Knowing who you appeal to – and how you appeal to them – answers a lot of your initial design questions.
Finally, get inspired. Don’t just draw out a logo and slap it on a box. Look for a variety of box templates and additional box design tips to help you put some real thought into your presentation. Not only the elements that will appeal to your target audience but aesthetics that reflect a proud, thoughtful brand.
Consumers are themselves a thoughtful bunch. They can sniff out a company going through the motions versus one that cares about what they do and how they present themselves in an instant.
Seemingly small changes like spot UV, embossing and debossing, and matte or gloss lamination can all add up to big differences in the perception of your brand’s packaging.
Whether you cast yourself as environmentally friendly, modern and progressive, or merely a no-frills shop that offers a fantastic product, make it clear what you stand for and incorporate it into your packaging’s overall design.
Now, coming up with packaging box design is one thing. Or, at least, knowing which elements you want to include in your scheme. Actually turning those ideas into something tangible is quite another.
Admittedly, you may not have the time, skill, or desire to develop your own packaging design ideas. If that sounds like you, don’t worry. There are many options to help you find the perfect designer for your needs and budget.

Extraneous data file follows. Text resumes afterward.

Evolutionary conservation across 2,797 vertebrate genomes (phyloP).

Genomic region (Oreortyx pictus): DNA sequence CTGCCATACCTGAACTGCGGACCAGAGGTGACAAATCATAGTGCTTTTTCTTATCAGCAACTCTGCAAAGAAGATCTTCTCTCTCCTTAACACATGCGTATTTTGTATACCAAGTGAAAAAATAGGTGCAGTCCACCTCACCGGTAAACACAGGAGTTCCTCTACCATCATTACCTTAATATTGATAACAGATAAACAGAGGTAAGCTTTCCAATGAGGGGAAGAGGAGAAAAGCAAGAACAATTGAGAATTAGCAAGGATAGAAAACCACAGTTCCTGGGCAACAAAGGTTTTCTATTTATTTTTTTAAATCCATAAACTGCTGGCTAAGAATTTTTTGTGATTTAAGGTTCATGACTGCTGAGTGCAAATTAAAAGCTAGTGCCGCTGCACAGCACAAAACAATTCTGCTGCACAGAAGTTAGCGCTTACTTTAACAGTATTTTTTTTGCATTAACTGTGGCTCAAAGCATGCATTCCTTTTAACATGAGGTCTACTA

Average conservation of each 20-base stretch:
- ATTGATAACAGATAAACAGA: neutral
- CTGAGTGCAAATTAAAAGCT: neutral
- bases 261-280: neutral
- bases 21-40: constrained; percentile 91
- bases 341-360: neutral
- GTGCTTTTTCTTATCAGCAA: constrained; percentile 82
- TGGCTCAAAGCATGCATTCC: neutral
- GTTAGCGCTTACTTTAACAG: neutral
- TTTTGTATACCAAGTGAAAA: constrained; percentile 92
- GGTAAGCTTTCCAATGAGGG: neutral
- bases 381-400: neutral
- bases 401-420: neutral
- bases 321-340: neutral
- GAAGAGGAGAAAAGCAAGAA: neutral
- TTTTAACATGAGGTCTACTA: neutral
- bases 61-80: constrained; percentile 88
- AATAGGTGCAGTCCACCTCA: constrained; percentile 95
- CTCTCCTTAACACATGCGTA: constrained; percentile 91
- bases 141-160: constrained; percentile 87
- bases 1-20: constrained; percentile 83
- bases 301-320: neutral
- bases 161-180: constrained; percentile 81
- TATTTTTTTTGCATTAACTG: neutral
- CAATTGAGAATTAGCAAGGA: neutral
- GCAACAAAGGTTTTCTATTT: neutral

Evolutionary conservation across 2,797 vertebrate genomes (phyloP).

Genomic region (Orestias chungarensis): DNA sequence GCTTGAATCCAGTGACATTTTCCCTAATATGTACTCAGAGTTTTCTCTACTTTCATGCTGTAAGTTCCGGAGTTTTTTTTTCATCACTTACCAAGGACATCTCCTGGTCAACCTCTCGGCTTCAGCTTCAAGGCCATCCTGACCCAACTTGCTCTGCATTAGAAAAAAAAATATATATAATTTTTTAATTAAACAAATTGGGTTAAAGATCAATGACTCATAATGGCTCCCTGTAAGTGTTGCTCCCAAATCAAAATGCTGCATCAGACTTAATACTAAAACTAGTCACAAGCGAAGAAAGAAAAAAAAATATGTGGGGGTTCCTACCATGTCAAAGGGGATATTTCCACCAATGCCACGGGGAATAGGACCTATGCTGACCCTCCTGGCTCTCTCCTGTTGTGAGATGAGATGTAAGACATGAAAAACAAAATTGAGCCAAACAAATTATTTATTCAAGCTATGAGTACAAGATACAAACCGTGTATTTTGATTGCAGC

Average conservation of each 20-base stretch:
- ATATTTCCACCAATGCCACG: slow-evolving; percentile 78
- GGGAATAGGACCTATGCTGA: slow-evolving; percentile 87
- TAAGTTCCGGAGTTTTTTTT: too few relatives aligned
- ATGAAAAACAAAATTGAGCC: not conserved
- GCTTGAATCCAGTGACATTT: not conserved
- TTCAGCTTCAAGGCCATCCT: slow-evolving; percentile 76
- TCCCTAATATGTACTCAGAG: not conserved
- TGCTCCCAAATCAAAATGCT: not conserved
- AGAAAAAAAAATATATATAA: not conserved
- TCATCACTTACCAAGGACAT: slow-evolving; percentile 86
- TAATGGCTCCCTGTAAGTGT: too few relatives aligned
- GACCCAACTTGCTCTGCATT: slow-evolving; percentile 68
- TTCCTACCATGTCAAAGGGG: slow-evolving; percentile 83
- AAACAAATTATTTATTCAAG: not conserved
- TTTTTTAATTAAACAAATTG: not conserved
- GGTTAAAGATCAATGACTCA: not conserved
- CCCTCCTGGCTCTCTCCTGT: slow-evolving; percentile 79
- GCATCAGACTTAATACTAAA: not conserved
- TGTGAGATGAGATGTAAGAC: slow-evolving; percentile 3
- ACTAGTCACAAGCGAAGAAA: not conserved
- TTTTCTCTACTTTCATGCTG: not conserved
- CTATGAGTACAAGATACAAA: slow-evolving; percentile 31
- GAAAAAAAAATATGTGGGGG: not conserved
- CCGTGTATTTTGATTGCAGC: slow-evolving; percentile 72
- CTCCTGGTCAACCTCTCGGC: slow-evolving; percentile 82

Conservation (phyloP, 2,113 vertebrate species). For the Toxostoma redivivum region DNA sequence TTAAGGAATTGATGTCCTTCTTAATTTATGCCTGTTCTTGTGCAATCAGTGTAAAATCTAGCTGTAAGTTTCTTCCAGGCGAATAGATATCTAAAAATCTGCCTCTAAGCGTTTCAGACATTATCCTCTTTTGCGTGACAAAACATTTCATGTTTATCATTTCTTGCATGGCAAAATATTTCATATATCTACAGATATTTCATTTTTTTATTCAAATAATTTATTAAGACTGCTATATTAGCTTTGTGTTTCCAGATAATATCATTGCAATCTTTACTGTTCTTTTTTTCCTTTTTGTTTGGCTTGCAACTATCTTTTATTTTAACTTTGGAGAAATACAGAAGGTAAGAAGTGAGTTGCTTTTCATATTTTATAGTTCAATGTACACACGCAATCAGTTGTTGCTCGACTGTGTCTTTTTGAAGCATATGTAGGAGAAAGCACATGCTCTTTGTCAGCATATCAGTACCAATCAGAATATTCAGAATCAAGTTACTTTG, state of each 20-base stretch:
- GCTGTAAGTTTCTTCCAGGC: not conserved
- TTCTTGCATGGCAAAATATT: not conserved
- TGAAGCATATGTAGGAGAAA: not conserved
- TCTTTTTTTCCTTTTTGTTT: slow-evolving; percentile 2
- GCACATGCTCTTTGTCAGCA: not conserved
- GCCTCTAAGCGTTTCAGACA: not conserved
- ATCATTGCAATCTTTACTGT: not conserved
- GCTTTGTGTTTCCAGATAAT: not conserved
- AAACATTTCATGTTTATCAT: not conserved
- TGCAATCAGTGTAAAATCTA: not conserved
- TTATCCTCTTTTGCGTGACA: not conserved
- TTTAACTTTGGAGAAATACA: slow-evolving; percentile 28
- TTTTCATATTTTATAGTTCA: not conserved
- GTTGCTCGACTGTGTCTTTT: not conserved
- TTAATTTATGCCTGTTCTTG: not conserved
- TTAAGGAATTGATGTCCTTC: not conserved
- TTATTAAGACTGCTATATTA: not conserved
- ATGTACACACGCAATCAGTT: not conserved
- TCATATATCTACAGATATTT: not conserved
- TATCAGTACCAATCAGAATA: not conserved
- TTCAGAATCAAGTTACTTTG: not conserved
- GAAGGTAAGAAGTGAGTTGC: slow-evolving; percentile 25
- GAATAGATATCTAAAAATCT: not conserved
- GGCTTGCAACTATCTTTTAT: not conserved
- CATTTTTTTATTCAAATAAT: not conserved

Here are some places to start your search:
It’s important to note that just because you engage a third party to help with your packaging box design doesn’t mean you’re entirely letting go of it. (Of course, that option is available if that’s your preference.)
Instead, partner with an individual or group that understands your needs, what you hope to achieve, and can easily translate your ideas into workable designs.
Your designer doesn’t necessarily need to specialize in your product segment or industry. While it can help, a general track record of winning, sellable designs is more important.
One point that is critical is when you’re checking out design portfolios, remember to look for those who have experience specifically with box design.
So that’s the artistic side of packaging design.